Fight against AIDS will only be successful if discrimination is eliminated
Published on Tue, 2012-08-14 08:50
Participants at the 2012 International AIDS Conference criticized the prevailing discrimination against sex workers in the US and other social groups world wide. The conference, held in Washington DC from 21-27 July, saw the pledging of additional funding to fight HIV/AIDS by international donors, emphasizing the need for further research to combat the epidemic, reported Eurostep web site.
During his opening speech, executive director of UNAids Michel Sidibé pointed to the prevailing discrimination against people suffering from HIV/AIDS world-wide. “It is outrageous that in 2012, when we have all the tools to beat the epidemic, we still have to fight prejudice, stigma, discrimination, exclusion and criminalization, not only in homes, but in streets, police stations and courtrooms. This is impossible for me to understand,” Sidibé regretted.
Participants emphasized the need to provide those excluded groups with necessary drug treatment, which could be significantly improved in recent years. During the conference, experts also warned against a cutting of funding for the epidemic, amid the on-going economic crisis.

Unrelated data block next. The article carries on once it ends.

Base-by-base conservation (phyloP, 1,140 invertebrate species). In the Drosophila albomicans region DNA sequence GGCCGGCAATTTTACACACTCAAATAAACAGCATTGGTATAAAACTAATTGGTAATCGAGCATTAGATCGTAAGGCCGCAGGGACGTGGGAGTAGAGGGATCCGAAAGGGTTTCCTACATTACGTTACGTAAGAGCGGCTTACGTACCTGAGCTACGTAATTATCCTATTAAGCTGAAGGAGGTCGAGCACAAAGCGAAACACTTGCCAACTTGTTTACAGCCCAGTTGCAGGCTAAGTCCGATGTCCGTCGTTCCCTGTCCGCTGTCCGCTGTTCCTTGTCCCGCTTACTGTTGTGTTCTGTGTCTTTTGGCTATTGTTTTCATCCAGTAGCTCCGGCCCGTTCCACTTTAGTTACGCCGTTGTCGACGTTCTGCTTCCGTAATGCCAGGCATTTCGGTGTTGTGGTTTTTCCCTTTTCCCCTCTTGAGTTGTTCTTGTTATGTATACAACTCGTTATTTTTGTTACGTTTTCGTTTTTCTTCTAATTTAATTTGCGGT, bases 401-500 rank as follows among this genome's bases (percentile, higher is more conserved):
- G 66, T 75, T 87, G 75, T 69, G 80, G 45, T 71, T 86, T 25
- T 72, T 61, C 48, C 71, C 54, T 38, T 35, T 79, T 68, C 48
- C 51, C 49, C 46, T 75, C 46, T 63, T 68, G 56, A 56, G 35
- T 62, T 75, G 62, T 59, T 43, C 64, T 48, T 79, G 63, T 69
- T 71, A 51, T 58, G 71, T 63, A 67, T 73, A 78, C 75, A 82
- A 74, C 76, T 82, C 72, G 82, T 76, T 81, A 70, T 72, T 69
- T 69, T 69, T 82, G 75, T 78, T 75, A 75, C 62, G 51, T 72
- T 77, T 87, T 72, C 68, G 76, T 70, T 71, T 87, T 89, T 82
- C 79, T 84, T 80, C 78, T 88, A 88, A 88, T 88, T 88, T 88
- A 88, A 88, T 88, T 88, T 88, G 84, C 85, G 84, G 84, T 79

The conference was held for the first time in the United States, after President Barack Obama had lifted the prohibition for people with HIV to enter the country, which however continues to deny entry to international sex workers — a situation that had led to considerable criticism ahead of the conference.
Organizations fighting for the acknowledgement of sex workers and the importance of providing them with HIV/AIDS treatment had therefore decided to hold the first-ever Global Hub of the International AIDS Conference in Koltaka. The conference was attended by over 500 sex workers, drug dealers, doctors and social workers from around the world.
Ahead of the conference, the UNAids report was published, focusing on the progress achieved in cutting the number of HIV infections by 90% from 1990 levels by 2015.
According to the report, 22 countries, including Angola, Chad, the Democratic Republic of the Congo, Mozambique, Nigeria, Tanzania and India, are in need of further actions if the target is to be met by 2015. Seven countries, including Botswana, Burundi, Cameroon, Ivory Coast, Lesotho, Malawi and Uganda, are likely to reach the target if the decline in new HIV infections among children is accelerated, the report reads.
Overall, global targets are on track to be met, the report claims, especially pointing to the impressive progress achieved in Sub-Saharan Africa. According to UNAids, the number of people receiving antiretroviral treatment could be accelerated from 100,000 in 2003 to nearly 6.2 million people in 2011.